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Newby Question -- HammerLocks, Towing Hooks, Ford F150


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Figure A shows the hooks used on the safety cables. As the actual terminology is unknown to me, I'll just call the spring-loaded piece of metal the 'flap'.

Figure B shows the flap half open -- the gap available is a scant 3/8".

On the Ford F150 the cables hook onto an opening on a flat steel surface.

Figure C shows the difficulty in unhooking from the flat steel surface (shown in red): the flap can just barely scrape by.

Someone, somewhere, suggested that one permanently install two hammerlocks on the tow vehicle.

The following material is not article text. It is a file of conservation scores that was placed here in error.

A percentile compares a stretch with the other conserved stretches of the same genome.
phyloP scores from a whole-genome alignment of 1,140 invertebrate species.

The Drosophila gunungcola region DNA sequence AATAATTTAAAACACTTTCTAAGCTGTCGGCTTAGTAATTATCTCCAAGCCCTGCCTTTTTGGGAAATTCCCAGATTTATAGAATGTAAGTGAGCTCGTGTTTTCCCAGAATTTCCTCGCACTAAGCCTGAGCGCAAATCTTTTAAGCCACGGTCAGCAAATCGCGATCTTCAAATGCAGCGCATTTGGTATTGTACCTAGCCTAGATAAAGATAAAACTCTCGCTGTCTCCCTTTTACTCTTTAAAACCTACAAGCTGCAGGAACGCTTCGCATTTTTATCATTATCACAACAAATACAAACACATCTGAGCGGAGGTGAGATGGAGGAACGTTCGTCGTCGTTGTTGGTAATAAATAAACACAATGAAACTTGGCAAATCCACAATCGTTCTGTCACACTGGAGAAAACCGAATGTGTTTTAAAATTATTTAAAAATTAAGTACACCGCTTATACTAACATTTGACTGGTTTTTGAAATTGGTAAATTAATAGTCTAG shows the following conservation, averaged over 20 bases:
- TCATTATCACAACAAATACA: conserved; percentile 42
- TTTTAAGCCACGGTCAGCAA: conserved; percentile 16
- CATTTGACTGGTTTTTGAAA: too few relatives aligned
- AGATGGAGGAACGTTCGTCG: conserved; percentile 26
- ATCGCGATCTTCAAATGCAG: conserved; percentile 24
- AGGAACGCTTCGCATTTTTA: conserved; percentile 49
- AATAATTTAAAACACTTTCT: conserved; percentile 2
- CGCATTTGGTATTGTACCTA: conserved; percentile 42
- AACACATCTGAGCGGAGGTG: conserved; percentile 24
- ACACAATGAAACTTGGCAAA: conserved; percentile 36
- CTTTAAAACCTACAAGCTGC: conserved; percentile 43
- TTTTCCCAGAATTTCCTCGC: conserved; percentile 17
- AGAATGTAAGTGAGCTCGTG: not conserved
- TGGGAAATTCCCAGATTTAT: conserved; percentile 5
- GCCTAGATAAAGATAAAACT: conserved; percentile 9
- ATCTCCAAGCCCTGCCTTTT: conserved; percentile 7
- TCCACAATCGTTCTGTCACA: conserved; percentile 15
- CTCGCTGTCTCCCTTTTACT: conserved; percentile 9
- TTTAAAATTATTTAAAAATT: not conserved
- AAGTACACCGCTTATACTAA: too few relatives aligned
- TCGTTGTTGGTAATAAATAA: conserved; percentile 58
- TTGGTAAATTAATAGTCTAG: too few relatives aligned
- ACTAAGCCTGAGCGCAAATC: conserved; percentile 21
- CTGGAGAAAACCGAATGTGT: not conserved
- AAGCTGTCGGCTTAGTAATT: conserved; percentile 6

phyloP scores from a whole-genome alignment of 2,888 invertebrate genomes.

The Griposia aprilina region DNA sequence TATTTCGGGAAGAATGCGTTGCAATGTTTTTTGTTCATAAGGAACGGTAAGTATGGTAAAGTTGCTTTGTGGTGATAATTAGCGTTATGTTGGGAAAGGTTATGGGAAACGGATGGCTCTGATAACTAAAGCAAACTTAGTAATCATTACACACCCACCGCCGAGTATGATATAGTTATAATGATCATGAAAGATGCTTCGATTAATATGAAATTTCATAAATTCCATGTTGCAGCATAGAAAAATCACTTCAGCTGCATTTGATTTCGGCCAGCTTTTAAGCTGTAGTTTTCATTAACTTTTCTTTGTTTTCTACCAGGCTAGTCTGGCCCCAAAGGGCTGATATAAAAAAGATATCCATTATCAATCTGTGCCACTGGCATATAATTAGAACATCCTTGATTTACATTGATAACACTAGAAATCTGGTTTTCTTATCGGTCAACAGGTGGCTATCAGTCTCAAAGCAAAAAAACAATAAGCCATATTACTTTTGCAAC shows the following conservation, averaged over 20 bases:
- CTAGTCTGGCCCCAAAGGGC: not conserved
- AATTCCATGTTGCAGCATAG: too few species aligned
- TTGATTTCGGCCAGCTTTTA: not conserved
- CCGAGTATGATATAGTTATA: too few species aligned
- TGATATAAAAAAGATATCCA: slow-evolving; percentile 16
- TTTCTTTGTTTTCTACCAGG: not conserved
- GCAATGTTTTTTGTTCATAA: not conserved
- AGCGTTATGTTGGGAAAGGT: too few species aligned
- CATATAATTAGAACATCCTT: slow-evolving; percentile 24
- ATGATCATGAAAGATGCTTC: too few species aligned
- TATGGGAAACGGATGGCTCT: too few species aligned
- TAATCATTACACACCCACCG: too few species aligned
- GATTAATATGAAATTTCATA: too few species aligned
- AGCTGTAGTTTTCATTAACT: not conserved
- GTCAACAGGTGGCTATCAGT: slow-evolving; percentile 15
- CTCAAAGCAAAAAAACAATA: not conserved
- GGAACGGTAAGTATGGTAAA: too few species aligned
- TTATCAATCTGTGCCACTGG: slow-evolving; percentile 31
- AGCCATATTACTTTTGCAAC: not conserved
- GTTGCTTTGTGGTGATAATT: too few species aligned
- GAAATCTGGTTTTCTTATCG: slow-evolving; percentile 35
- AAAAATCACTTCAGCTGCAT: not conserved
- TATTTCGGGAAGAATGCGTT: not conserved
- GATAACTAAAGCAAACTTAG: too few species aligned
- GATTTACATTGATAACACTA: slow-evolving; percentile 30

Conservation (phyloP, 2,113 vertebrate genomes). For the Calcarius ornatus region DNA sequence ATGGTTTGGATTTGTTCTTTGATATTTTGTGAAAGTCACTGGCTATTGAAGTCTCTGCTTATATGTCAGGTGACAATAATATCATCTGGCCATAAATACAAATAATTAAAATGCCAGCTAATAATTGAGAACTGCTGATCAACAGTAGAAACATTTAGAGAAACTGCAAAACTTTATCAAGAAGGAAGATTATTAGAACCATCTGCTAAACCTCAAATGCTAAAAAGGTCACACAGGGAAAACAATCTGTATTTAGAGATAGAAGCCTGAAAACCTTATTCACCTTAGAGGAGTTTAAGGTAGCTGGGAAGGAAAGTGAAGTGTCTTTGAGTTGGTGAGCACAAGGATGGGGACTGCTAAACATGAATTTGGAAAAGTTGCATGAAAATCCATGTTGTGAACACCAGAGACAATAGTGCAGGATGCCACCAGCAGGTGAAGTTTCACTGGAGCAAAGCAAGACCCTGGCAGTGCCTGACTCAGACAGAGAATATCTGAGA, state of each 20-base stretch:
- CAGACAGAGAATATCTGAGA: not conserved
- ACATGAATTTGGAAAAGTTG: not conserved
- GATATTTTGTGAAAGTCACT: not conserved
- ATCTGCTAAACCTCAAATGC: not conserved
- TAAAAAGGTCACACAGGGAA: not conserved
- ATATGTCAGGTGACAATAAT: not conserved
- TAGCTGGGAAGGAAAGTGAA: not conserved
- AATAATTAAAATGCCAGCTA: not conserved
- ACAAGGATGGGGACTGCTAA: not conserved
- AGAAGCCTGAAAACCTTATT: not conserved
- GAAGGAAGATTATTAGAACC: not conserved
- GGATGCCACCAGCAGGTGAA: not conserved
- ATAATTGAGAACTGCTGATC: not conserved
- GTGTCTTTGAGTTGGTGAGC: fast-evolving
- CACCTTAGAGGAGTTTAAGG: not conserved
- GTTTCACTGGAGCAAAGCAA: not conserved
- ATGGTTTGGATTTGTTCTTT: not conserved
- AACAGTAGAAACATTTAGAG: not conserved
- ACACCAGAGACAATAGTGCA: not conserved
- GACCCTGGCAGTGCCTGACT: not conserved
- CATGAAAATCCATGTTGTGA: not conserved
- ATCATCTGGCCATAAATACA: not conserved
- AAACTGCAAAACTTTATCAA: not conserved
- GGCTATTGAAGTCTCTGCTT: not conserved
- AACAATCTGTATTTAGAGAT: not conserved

I find that the problem is now just aggravated and transferred to the hammerlocks (Figure D), which cannot be used to hook or unhook.

The answer seems obvious: shorten the flap (at the red mark) as shown in Figure E.

 

Is there any problem introduced by doing that?

Can the hooks be purchased with shorter flaps?

ANormalHook.jpg.3039ed36089ee63c5adb11499305b959.jpg

BSmallGap.jpg.c828e55e4e368ffc2d023994f848df35.jpg

CFlatBar.jpg.b43642c8ee6b8c2c48dfe95bb2c94571.jpg

DHammerLock.jpg.ee55323862d55b30e7ff70b65283de72.jpg

ENormalHook.jpg.ea770171f3f893a2d129717af964edf8.jpg

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Cedar,

 

 

 

Another solution is to add a couple of 3/8" stainless Quick Links to the truck safety chain eyes, and then attach your chains to them.  These are rated for a working load of 3,600 lbs and won't rust.  Or you could remove the safety hooks and add the Quick Links to the safety chains.   3/8" shackles can also be used.    Get the biggest links or shackles that will fit the chain.